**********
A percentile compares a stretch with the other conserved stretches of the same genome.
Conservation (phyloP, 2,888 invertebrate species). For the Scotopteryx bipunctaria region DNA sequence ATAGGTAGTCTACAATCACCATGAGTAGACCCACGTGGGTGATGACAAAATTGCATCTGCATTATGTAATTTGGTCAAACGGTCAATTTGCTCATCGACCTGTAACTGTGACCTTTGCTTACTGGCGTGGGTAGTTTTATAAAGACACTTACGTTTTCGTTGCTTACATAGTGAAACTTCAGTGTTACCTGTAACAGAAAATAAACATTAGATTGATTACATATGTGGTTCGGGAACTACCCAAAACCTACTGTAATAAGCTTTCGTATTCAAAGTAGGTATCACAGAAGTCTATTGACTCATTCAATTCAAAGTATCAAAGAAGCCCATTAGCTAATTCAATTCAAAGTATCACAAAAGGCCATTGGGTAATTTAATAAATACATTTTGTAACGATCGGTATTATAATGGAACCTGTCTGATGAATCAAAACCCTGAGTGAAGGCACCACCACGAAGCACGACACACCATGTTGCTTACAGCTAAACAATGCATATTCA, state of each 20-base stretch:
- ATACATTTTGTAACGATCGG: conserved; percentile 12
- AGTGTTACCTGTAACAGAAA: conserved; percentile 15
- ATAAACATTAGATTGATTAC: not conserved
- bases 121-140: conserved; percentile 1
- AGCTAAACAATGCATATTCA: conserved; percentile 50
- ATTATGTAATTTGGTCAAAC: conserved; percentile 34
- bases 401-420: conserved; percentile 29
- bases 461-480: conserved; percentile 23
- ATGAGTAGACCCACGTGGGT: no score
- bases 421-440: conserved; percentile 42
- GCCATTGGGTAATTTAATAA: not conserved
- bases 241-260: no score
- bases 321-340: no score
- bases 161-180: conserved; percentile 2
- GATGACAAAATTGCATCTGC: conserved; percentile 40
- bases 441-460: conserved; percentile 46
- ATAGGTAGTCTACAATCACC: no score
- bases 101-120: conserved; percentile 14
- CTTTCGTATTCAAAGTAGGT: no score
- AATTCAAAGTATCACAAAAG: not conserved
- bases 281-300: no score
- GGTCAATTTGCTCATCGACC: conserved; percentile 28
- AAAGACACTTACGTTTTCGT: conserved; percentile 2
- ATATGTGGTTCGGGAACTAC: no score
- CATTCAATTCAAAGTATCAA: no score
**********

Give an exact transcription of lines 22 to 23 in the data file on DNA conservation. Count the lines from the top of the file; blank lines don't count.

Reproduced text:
- AATTCAAAGTATCACAAAAG: not conserved
- bases 281-300: no score